If getting to Heaven meant a hard life on Earth filled with persecution, poverty, pain, homelessness, suffering, tests and trials, so be it. Paul was clear that whatever the cost, it was worth it. When I read about Paul’s journeys and “adventures” (i.e., shipwrecks, imprisonments, death sentences, etc.) and how against all odds he just kept going with a smile on his face and a song in his heart, I can only shake my head in awe. Now THERE was a man who put his money where his mouth was. I can’t even fast for 24 hours without grumbling along with my stomach and sneaking a Snickers (praying that God’s looking the other way).
Paul took his cue from Jesus and the prophets. They likewise kept going against all odds, and they likewise pressed their followers hard to set their sights above (not below), to think as God thinks (not as man thinks), and to endure to the end. They were not hosting a popularity contest, and good thing, too, considering how unpopular most of them were and how unwelcome their message. They expected most people to walk away, but they persevered in their mission solely for the few who would not.
Nothing has changed in that regard. Jesus said: Wherever two are gathered in my name, there am I among them. He didn’t say you needed a quorum of 12 or 70 – just two. I think, in part, he said this because he knew that getting even two true believers in the same room at the same time would be a monumental task in itself, seeing that true believers are so few and far between. A megachurch filled with true believers every Sunday? Not bloody likely.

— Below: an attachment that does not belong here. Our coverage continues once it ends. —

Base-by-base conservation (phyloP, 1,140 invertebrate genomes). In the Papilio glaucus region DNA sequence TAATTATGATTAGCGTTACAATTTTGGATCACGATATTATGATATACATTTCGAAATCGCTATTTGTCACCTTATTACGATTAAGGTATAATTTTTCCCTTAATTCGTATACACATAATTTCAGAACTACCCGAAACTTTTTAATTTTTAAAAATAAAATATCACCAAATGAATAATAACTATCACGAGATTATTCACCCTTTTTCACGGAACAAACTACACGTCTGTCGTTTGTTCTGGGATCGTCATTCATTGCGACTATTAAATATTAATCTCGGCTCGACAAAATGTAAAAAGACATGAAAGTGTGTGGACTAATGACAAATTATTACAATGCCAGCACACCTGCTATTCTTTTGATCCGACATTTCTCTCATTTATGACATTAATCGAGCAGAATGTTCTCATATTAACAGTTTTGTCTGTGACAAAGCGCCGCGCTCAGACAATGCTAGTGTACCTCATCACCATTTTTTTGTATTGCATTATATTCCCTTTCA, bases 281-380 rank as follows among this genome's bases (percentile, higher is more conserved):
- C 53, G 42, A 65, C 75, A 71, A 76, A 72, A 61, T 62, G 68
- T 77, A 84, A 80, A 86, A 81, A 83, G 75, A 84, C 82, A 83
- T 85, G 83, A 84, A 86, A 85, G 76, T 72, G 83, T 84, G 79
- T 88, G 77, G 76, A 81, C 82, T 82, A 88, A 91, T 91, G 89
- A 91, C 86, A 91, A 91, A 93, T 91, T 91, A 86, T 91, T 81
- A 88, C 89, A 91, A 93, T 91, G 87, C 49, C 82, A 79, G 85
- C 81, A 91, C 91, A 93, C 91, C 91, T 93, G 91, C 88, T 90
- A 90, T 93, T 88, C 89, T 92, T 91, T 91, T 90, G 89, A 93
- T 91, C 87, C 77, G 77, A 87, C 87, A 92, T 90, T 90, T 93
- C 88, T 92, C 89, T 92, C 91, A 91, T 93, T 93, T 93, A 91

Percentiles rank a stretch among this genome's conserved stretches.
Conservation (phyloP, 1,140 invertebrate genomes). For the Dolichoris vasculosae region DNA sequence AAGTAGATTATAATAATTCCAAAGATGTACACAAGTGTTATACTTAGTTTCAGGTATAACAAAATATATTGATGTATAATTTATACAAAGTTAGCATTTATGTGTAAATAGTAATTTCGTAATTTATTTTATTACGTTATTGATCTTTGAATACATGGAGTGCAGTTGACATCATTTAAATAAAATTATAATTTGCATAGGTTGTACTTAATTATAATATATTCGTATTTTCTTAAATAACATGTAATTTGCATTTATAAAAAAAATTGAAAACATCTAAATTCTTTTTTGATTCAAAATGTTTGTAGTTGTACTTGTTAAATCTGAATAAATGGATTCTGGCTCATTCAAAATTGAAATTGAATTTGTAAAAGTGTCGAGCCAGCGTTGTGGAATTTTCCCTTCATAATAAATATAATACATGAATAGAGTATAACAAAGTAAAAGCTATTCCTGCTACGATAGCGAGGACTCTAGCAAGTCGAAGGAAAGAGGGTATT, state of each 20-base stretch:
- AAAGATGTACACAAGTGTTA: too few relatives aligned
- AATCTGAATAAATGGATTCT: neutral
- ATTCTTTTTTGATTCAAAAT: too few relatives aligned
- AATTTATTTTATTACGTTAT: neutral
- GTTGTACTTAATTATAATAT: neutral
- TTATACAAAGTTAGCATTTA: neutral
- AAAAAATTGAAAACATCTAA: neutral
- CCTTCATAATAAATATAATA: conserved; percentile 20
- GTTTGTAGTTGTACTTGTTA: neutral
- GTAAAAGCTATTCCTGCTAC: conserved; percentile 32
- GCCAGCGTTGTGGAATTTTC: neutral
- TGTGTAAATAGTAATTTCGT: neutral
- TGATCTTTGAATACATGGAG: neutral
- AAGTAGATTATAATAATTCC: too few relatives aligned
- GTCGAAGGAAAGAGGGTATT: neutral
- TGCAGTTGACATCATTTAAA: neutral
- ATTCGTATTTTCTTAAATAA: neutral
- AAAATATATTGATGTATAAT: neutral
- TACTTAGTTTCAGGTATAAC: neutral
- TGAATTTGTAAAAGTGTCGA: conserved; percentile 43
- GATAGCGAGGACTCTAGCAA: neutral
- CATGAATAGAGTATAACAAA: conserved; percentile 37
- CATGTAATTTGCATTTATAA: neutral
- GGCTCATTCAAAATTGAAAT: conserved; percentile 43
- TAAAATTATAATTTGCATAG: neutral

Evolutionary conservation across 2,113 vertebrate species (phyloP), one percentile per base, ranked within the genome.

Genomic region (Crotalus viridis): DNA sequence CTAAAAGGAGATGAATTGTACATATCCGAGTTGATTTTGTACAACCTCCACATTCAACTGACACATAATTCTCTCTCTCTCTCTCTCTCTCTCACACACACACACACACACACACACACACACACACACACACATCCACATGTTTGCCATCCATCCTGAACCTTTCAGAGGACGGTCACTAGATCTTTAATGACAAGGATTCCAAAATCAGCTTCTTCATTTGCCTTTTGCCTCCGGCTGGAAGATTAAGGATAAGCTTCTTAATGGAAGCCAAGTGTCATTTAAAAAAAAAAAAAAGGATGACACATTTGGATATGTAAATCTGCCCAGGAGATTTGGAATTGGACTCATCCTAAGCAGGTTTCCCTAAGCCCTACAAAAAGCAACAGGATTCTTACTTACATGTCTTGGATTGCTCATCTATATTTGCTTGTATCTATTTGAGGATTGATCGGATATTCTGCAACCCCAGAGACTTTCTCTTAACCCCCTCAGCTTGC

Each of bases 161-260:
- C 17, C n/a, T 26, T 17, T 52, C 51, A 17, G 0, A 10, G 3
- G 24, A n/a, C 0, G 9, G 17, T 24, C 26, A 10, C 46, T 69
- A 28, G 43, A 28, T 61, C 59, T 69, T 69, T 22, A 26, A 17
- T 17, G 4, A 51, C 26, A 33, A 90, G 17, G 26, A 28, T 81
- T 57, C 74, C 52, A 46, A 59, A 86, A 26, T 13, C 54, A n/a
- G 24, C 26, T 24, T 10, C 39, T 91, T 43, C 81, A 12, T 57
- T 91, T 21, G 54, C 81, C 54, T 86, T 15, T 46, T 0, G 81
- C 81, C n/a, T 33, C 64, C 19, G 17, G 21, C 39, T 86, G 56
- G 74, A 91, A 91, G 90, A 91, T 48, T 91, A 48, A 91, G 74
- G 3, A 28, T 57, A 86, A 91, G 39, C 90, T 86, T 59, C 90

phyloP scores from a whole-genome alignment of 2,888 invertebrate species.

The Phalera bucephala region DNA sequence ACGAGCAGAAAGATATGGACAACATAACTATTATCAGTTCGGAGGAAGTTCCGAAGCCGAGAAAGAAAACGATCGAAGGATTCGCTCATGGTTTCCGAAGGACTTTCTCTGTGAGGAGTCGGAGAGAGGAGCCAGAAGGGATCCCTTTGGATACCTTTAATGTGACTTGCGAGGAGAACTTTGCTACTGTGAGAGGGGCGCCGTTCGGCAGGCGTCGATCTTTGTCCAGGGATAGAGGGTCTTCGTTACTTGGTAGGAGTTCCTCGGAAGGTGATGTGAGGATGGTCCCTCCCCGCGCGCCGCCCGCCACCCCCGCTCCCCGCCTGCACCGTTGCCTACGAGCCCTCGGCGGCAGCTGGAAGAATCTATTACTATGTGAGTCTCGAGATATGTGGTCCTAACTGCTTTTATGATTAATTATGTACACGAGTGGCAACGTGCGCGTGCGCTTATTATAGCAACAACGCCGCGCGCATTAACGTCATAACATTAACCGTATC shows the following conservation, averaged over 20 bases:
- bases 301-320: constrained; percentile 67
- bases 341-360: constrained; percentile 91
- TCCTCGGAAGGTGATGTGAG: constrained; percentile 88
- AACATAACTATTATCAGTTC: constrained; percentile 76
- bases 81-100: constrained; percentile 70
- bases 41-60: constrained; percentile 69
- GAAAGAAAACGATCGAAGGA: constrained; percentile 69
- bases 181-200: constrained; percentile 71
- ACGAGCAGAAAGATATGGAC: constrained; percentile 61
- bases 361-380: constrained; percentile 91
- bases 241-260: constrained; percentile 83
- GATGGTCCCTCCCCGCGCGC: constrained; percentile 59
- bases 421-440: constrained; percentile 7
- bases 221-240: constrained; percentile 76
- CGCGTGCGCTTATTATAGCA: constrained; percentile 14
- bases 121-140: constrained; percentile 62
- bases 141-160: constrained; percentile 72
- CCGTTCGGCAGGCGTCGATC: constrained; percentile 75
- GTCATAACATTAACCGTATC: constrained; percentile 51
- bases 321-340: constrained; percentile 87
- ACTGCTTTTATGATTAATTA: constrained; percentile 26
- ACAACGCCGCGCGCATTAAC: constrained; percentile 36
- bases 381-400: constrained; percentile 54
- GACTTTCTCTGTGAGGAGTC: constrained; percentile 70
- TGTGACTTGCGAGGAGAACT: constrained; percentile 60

Over a million Hebrews were ‘sprung’ from Egypt during the Exodus. That was a supernatural event, orchestrated by God. Of those million+ souls who left Egypt that miraculous day, only two eventually made it to the Promised Land.
Two out of a million+.
That fact should give you pause.
God’s very specific about it in the scriptures, though I’m not surprised that no sermons are preached on it in the satanic churches that pass for “Christianity” these days. Wouldn’t want the congregation to start asking questions about whether or not they were actually going to make it to the Promised Land. After all, if you listen to mainstream Christianity, you’ll think that everyone gets to go to Heaven, as long as they have some kind of vaguely defined ‘belief’ in Jesus.